You can do this by using the cat command to read the contents of the public SSH key on your local computer and piping that through an SSH connection to the remote server.

On the other side, you can make sure that the ~/.ssh directory exists and has the correct permissions under the account you’re using.

You can then output the content you piped over into a file called authorized_keys within this directory. Use the >> redirect symbol to append the content instead of overwriting it. This will let you add keys without destroying previously added keys.

The full command displays as the following:

  1. cat ~/.ssh/id_rsa.pub | ssh username@remote_host "mkdir -p ~/.ssh && touch ~/.ssh/authorized_keys && chmod -R go= ~/.ssh && cat >> ~/.ssh/authorized_keys"

You may receive the following message:

Output
The authenticity of host '203.0.113.1 (203.0.113.1)' can't be established. ECDSA key fingerprint is fd:fd:d4:f9:77:fe:73:84:e1:55:00:ad:d6:6d:22:fe. Are you sure you want to continue connecting (yes/no)? yes

This means that your local computer does not recognize the remote host. This will happen the first time you connect to a new host. Write “yes” and press ENTER to continue.

After, you should be prompted to enter the remote user account’s password:

Output
username@203.0.113.1's password:

After entering your password, the contents of your id_rsa.pub key will be copied to the end of the authorized_keys file of the remote user’s account. Continue on to Step 3 if this was successful.

Copying Public Key Manually

If you do not have password-based SSH access to your server available, you will have to complete the process manually.

This section outlines how to manually append the content of your id_rsa.pub file to the ~/.ssh/authorized_keys file on your remote machine.

To display the contents of your id_rsa.pub run the following command on your local computer:

  1. cat ~/.ssh/id_rsa.pub

This will return the key’s content in the command’s output:

Output
ssh-rsa AAAAB3NzaC1yc2EAAAADAQABAAACAQCqql6MzstZYh1TmWWv11q5O3pISj2ZFl9HgH1JLknLLx44+tXfJ7mIrKNxOOwxIxvcBF8PXSYvobFYEZjGIVCEAjrUzLiIxbyCoxVyle7Q+bqgZ8SeeM8wzytsY+dVGcBxF6N4JS+zVk5eMcV385gG3Y6ON3EG112n6d+SMXY0OEBIcO6x+PnUSGHrSgpBgX7Ks1r7xqFa7heJLLt2wWwkARptX7udSq05paBhcpB0pHtA1Rfz3K2B+ZVIpSDfki9UVKzT8JUmwW6NNzSgxUfQHGwnW7kj4jp4AT0VZk3ADw497M2G/12N0PPB5CnhHf7ovgy6nL1ikrygTKRFmNZISvAcywB9GVqNAVE+ZHDSCuURNsAInVzgYo9xgJDW8wUw2o8U77+xiFxgI5QSZX3Iq7YLMgeksaO4rBJEa54k8m5wEiEE1nUhLuJ0X/vh2xPff6SQ1BL/zkOhvJCACK6Vb15mDOeCSq54Cr7kvS46itMosi/uS66+PujOO+xt/2FWYepz6ZlN70bRly57Q06J+ZJoc9FfBCbCyYH7U/ASsmY095ywPsBo1XQ9PqhnN1/YOorJ068foQDNVpm146mUpILVxmq41Cj55YKHEazXGsdBIbXWhcrRf4G2fJLRcGUr9q8/lERo9oxRm5JFX6TCmj6kmiFqv+Ow9gI0x8GvaQ== demo@test

Access your remote host using whichever method you have available.

Once you have access to your account on the remote server, you should make sure the ~/.ssh directory exists. This command will create the directory if necessary, or do nothing if it already exists:

  1. mkdir -p ~/.ssh

Now you can create or modify the authorized_keys file within this directory. You can add the contents of your id_rsa.pub file to the end of the authorized_keys file, creating it if necessary. For this command, substitute the public_key_string with the output from the cat ~/.ssh/id_rsa.pub command that you executed on your local system. It should start with ssh-rsa AAAA...:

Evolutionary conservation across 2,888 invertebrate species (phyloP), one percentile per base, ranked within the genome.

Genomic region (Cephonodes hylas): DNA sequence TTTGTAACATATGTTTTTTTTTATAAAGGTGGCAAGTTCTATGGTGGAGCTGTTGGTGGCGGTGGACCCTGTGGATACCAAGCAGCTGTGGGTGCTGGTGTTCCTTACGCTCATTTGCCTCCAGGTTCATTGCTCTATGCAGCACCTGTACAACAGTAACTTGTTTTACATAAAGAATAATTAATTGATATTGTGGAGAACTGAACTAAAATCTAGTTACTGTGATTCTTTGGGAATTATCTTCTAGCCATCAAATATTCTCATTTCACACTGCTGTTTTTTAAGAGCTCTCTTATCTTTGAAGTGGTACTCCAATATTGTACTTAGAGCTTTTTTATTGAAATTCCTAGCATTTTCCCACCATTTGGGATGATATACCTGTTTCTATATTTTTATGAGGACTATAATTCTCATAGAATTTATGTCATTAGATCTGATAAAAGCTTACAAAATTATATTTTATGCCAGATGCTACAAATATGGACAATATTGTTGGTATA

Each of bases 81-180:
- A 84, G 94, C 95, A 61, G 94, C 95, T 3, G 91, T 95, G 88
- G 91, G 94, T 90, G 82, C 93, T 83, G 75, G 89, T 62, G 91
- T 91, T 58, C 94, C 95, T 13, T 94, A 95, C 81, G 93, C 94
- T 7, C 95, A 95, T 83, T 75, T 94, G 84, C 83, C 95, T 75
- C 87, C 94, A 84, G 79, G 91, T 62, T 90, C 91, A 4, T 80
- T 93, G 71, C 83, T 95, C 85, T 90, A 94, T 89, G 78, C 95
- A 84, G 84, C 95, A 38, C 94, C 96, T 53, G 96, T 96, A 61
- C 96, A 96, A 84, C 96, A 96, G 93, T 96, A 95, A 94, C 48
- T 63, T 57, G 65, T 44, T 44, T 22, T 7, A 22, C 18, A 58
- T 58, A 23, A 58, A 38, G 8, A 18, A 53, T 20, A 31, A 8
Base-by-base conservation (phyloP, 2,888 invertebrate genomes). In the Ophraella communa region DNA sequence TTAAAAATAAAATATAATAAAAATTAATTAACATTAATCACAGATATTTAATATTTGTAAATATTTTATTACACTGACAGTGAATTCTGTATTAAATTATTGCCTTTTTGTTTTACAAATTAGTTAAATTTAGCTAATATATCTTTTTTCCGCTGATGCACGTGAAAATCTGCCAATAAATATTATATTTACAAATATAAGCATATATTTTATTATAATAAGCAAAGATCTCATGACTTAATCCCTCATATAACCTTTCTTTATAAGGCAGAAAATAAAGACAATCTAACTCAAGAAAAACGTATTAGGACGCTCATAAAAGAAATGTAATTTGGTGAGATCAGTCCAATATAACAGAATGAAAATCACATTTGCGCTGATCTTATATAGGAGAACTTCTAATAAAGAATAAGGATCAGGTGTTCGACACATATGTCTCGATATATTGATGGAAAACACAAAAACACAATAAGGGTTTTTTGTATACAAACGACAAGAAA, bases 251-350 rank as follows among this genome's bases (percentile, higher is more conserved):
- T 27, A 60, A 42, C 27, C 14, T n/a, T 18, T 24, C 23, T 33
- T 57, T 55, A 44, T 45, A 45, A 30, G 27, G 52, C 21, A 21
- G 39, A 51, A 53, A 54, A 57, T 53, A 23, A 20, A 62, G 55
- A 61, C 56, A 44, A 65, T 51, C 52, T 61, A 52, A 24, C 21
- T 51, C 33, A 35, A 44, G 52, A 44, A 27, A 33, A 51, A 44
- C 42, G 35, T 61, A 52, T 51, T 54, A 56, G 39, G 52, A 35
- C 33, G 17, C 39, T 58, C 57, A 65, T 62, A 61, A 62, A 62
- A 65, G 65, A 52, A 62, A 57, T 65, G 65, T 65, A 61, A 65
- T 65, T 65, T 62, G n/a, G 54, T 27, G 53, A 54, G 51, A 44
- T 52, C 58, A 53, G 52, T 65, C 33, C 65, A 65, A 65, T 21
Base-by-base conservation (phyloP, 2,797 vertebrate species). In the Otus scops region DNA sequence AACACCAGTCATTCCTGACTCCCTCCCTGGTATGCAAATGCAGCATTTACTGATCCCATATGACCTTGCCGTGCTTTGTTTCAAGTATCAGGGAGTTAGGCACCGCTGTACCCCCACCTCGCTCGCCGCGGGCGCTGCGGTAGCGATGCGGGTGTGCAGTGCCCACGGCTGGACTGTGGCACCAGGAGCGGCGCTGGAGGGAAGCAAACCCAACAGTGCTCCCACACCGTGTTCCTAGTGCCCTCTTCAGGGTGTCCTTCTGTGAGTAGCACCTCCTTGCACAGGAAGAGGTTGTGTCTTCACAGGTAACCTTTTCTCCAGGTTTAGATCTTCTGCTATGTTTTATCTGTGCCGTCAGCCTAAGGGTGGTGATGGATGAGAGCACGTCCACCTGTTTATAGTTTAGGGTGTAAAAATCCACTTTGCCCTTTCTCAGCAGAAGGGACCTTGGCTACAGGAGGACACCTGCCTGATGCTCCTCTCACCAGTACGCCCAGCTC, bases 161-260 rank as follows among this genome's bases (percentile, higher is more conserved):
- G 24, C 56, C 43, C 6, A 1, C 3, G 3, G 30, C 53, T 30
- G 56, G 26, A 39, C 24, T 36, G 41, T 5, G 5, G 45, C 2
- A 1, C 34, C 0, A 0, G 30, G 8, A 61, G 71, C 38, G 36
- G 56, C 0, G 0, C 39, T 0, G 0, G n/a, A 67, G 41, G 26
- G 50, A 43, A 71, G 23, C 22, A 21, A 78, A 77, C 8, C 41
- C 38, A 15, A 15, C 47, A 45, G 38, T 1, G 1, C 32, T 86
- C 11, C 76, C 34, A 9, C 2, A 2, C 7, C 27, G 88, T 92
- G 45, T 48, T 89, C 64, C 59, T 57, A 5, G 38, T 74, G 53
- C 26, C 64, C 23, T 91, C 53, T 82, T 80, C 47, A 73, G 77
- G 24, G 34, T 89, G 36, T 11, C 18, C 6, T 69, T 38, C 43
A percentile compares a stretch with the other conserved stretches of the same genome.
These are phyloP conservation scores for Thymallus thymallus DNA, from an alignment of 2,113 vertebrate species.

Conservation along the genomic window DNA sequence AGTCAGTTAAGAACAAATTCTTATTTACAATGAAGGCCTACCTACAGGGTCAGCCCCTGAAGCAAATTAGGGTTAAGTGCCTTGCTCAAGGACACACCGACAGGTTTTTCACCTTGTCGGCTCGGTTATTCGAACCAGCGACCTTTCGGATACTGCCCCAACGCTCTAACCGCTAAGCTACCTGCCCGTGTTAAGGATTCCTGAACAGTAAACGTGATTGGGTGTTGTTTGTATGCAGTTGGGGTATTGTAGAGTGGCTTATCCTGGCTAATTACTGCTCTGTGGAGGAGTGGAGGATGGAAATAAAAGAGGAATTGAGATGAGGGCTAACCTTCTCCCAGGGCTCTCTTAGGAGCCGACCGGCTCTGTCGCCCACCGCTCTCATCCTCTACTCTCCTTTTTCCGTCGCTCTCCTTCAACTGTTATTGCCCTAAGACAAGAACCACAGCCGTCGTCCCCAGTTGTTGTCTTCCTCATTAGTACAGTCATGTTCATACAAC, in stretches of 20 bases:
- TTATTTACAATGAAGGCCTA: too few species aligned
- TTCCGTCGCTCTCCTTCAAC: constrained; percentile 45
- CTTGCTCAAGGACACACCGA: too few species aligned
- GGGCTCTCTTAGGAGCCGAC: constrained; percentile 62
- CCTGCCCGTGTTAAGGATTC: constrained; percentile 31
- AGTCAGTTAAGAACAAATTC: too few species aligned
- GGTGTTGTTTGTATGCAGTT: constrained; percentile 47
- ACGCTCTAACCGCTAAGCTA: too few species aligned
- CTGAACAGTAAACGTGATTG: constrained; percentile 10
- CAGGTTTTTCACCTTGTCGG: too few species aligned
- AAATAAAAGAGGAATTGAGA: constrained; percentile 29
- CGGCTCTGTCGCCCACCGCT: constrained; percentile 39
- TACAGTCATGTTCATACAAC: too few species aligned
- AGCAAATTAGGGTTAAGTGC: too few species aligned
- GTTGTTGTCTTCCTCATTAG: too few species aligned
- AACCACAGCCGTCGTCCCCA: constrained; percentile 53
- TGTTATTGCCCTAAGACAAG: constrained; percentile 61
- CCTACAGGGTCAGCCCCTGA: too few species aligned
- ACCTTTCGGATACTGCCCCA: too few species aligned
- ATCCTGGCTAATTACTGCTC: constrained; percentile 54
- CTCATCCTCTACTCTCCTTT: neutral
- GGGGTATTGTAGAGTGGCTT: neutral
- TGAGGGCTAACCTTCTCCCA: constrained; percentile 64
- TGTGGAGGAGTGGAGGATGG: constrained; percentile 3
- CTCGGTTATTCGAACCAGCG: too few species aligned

1. echo public_key_string >> ~/.ssh/authorized_keys

Finally, ensure that the ~/.ssh directory and authorized_keys file have the appropriate permissions set:

  1. chmod -R go= ~/.ssh

This recursively removes all “group” and “other” permissions for the ~/.ssh/ directory.

If you’re using the root account to set up keys for a user account, it’s also important that the ~/.ssh directory belongs to the user and not to root. In this tutorial our user is named sammy but you should substitute the appropriate username into the following command:

  1. chown -R sammy:sammy ~/.ssh

Now you can attempt passwordless authentication with your Ubuntu server.

Step 3 — Authenticating to Ubuntu Server Using SSH Keys

If you’ve successfully completed one of the procedures in Step 2, you should be able to log into the remote host without the remote account’s password.

The process is the same:

  1. ssh username@remote_host

If this is your first time connecting to this host (if you used the manual method), you may receive something like this:

Output
The authenticity of host '203.0.113.1 (203.0.113.1)' can't be established. ECDSA key fingerprint is fd:fd:d4:f9:77:fe:73:84:e1:55:00:ad:d6:6d:22:fe. Are you sure you want to continue connecting (yes/no)? yes

This means that your local computer does not recognize the remote host. Write “yes” and then press ENTER to continue.

If you did not supply a passphrase for your private key, you will be logged in immediately. If you supplied a passphrase for the private key when you created the key, you will be prompted to enter it (note that your keystrokes will not display in the terminal session for security). After authenticating, a new shell session should open for you with the configured account on the Ubuntu server.

If key-based authentication was successful, continue on to learn how to further secure your system by disabling password authentication.

Step 4 — Disabling Password Authentication on your Server

If you were able to log into your account using SSH without a password, you have successfully configured SSH-key-based authentication to your account. However, your password-based authentication mechanism is still active, meaning that your server is still exposed to brute-force attacks.